Archive of UserLand's first discussion group, started October 5, 1998.

Re: Apple's failure to link to UserLand

Author:Paul Snively
Posted:10/30/1999; 9:48:36 AM
Topic:Today's scriptingNews Outline
Msg #:12546 (In response to 12544)
Prev/Next:12545 / 12547

Dave Winer wrote:

It wouldn't surprise me if it were a matter of me stepping out of bounds, at least as far as their view of what a software developer should do.

I was there, of course, '89-'91, and within MacDTS I basically "owned" AppleEvents and, to a lesser extent, AppleScript... ironically, one of the reasons for this was that I was naive; the guy everyone assumed would be interested in covering this stuff wouldn't touch it with a 10-foot pole for political reasons. Ex post facto, I can understand why...

In any case, as I wrote long, long ago, it was brutal within the hallowed halls. You, Dave, were the unfortunate target of far too many people who thought you didn't "get it" (UserTalk was too much like C; AppleScript would be English-like and easy to use; AppleScript would address international markets; Frontier is incomprehensible... at worst, even the most adolescent ad hominem personal attacks, including--I wish I were kidding, but I'm not--"Winer's a whiner.")

Given what you just wrote about word processors having a common scripting interface being a foolish idea because, internally, their views of the world are fundamentally different, I wish I had made a personal effort to communicate with you back then. I had made exactly that argument to Dave Szetela, who had inherited management of MacDTS temporarily after Phil Williams' departure. Dave was a good guy, a fun guy, a sharp guy, but not close enough to the programming process and therefore not really in a position to grasp the argument. (FWIW, Phil Williams was sorely missed--he was one of those managers who, when he's there, makes you wonder what the hell he does all day, and only when he's gone and it's too late do you realize what an awesomely effective, quietly competent buffer he's been).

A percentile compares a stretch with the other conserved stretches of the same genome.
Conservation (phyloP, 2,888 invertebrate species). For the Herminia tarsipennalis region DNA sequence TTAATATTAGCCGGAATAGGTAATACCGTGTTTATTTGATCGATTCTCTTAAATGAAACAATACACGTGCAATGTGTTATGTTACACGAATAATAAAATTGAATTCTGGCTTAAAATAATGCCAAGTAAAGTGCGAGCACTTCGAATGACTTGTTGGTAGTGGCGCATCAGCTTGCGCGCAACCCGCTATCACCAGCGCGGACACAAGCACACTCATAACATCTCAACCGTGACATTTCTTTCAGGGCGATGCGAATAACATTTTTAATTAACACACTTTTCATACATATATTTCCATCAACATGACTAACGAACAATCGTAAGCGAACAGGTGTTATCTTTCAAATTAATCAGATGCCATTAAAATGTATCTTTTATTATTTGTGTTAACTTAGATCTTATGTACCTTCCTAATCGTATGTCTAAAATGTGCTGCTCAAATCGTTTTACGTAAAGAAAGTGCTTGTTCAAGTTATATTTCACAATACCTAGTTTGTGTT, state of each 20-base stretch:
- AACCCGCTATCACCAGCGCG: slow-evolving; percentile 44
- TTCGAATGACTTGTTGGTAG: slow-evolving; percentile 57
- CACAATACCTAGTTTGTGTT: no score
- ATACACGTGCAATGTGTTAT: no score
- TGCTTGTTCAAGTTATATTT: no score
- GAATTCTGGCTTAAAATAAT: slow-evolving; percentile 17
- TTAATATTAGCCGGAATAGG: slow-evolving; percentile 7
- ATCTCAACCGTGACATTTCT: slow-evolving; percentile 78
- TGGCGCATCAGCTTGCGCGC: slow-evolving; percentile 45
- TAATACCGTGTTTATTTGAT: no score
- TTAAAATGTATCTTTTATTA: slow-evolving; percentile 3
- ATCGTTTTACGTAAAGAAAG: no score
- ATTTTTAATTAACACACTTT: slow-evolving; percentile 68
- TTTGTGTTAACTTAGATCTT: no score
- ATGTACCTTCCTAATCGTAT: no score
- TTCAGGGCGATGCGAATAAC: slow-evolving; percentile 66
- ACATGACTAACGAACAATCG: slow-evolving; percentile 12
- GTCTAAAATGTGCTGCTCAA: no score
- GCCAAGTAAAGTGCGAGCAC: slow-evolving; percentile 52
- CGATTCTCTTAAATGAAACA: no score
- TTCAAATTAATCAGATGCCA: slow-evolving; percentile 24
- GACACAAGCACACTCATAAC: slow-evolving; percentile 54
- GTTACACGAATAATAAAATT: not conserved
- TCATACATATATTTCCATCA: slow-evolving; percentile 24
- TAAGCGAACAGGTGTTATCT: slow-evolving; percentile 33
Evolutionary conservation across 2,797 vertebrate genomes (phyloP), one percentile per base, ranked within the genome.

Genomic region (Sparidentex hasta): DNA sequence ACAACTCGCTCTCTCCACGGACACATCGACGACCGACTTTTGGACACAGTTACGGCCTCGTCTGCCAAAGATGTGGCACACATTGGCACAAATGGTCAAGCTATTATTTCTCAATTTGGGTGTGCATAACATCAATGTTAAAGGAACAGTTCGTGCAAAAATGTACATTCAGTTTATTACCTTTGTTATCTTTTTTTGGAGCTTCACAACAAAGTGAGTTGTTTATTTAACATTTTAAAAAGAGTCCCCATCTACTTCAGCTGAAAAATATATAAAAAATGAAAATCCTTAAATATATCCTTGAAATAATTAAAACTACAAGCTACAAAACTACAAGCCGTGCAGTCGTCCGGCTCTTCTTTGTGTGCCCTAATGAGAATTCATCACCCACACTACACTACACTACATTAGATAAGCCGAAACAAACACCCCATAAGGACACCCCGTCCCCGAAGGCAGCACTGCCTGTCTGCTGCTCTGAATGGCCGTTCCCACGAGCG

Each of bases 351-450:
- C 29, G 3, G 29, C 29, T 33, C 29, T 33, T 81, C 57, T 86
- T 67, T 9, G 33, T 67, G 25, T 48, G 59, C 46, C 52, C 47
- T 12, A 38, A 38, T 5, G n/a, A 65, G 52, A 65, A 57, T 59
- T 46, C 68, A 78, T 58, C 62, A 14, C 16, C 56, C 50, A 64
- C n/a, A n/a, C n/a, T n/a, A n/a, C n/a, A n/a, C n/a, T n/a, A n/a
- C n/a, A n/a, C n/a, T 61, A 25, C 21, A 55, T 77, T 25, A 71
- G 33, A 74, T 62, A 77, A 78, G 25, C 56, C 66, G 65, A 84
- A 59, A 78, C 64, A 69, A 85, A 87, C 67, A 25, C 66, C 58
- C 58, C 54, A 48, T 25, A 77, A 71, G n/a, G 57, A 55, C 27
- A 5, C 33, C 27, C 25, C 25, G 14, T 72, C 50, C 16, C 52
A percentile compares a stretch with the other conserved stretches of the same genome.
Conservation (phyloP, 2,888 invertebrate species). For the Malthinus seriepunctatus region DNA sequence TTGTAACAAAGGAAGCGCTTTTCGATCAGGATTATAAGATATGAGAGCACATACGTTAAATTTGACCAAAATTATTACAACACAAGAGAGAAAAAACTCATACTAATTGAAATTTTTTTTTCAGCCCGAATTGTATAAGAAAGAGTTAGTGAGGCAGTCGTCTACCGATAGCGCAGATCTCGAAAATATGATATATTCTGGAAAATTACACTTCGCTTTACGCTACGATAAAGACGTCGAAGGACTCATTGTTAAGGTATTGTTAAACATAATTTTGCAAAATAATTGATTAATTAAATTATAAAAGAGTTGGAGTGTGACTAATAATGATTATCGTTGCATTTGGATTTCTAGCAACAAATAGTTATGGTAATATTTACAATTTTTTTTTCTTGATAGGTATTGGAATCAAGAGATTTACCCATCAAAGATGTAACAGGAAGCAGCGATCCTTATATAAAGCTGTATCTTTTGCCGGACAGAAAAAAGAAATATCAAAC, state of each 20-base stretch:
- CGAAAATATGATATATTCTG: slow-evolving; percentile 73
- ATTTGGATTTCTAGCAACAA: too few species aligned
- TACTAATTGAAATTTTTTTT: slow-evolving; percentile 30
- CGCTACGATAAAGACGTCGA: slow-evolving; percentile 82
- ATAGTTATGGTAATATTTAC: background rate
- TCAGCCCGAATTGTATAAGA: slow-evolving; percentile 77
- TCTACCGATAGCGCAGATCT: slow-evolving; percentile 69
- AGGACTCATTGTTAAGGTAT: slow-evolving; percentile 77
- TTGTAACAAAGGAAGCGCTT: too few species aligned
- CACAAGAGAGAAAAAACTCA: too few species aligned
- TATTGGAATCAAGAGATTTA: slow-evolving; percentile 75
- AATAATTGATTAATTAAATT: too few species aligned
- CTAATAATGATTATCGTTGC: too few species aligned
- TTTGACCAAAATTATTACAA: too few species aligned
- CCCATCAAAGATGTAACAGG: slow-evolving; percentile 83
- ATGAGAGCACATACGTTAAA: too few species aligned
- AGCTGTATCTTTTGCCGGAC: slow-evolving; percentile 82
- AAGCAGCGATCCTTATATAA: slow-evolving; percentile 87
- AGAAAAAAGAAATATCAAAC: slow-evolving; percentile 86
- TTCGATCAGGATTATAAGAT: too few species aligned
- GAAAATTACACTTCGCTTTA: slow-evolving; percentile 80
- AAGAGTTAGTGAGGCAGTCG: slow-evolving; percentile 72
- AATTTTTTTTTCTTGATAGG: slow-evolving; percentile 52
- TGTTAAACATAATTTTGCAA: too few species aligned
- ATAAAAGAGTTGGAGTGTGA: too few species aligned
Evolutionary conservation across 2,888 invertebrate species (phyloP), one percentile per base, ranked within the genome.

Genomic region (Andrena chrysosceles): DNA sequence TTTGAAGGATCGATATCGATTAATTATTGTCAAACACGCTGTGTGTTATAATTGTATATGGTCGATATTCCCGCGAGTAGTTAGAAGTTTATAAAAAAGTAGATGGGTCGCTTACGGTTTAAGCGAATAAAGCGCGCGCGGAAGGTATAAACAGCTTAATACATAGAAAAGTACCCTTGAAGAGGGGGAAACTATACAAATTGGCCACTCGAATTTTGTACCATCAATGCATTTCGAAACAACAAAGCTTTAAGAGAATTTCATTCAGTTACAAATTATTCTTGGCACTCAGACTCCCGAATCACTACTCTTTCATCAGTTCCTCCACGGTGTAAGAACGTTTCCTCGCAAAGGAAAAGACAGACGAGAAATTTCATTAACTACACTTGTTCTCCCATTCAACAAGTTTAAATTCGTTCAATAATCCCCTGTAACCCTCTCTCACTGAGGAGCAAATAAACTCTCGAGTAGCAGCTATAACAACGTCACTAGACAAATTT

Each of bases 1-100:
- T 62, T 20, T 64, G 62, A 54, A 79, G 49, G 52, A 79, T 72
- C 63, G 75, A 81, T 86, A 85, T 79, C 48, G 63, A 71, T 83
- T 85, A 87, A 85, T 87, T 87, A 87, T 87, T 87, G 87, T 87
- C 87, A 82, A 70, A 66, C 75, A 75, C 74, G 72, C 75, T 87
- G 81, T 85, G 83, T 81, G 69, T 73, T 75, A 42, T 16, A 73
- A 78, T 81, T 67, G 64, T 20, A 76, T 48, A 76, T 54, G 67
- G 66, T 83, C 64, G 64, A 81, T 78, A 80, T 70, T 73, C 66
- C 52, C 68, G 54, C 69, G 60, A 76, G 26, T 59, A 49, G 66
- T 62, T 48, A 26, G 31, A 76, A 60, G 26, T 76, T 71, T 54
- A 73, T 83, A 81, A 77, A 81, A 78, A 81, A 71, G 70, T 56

In any case, there were maybe two, three people I knew involved with AppleEvents/AppleScript who took the attitude of: well, AppleScript will be good for casual end users and Frontier will appeal to the geekier crowd; what's wrong with that? No one to my recollection--including myself--cottoned to the idea that, hey, having a hierarchical object-y database behind the scripting environment is pretty cool.

I did have a good friend outside Apple who seriously got it, and got into it, though: Leonard Rosenthol.

Once they've made their move, all of a sudden every bit in every program we've written should reprogram itself to work the way their spec says it should. Give the New Apple a lot of credit, they don't waste a lot of time with those Grand Visions anymore. They're focusing on making products that users want to buy.

*sigh* All we really wanted was for Mac software to talk to each other in a nice, uniform kind of way. Unfortunately for us, there was only one, say, Larry Tesler who really had the background to put the cognition into addressing the semantic issues involved (or, more likely, to realize that the semantic issues were intractable and drop the idea). The result was the impression you have: that we were basically holding a gun to our developers' heads and forcing them into a regime that didn't have a clear value proposition for them, and in fact might have been perceived in some quarters as having a negative value proposition: "we want you to expose your functionality to your competitors."

Frankly, I think we did an absolutely abysmal job of explaining to the community why interoperating software on a network was a good idea. We built the technology and threw it out there, hoping that everyone would be as excited about it as we were... but ironically, the one developer who not only took the ball and ran with it but made it a bigger ball we essentially treated with disdain, if not outright contempt.

Maybe, as you suggested, it was the "made it a bigger ball" thing.

I still think some of that lives at Apple, the Who Does He Think He Is attitude, some of which I get right here on the DG. For better or worse, I will probably always be the kind of person people say that about. Whatever. My software still sells Macs, though, and between adults, that's probably all that should matter.

That, and having the courage of your convictions. Heaven knows, Dave, you and I don't always agree on things, but I've always respected you for putting your money where your mouth is and I'll staunchly defend your right to your views even when I personally disagree with them.

There's another guy a lot like you that I admire and respect: my boss. Here's what he once said on the subject:

"If a site doesn't make people angry enough to sue then it probably isn't saying much." -- Philip Greenspun


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